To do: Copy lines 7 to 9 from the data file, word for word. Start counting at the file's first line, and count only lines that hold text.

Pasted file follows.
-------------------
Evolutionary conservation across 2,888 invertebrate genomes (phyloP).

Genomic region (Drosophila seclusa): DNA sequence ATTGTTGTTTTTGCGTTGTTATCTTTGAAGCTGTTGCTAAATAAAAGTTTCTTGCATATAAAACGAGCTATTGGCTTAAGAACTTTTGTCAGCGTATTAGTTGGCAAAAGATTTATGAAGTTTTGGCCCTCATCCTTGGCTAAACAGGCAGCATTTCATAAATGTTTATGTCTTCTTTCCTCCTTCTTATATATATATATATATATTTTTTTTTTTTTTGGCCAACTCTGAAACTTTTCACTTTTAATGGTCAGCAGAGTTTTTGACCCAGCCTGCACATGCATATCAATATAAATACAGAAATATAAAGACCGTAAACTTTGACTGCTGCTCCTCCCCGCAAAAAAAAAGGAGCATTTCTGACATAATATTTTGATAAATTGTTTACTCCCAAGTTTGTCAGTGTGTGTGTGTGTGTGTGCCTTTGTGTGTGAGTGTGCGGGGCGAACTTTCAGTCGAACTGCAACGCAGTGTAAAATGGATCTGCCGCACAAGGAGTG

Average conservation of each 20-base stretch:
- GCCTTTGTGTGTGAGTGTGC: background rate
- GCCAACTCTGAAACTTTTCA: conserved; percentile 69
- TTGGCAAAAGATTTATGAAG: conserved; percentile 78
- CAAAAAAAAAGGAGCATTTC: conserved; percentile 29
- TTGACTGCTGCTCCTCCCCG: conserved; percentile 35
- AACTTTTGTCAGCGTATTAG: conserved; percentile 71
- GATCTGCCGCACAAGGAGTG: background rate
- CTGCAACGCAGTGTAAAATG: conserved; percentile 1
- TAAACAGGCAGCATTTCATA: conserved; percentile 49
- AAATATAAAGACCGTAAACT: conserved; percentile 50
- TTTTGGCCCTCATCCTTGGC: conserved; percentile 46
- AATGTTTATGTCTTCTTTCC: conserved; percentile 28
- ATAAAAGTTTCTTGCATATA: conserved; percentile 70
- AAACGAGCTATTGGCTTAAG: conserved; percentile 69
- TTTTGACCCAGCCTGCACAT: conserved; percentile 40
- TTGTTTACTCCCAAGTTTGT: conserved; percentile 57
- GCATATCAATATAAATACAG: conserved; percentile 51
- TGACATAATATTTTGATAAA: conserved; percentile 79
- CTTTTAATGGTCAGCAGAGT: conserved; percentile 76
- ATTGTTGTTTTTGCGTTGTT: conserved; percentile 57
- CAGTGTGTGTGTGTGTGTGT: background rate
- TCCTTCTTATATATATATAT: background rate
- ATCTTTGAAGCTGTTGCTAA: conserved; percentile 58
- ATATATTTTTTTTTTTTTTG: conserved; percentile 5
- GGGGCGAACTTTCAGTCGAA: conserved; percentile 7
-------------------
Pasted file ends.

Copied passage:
- CAAAAAAAAAGGAGCATTTC: conserved; percentile 29
- TTGACTGCTGCTCCTCCCCG: conserved; percentile 35
- AACTTTTGTCAGCGTATTAG: conserved; percentile 71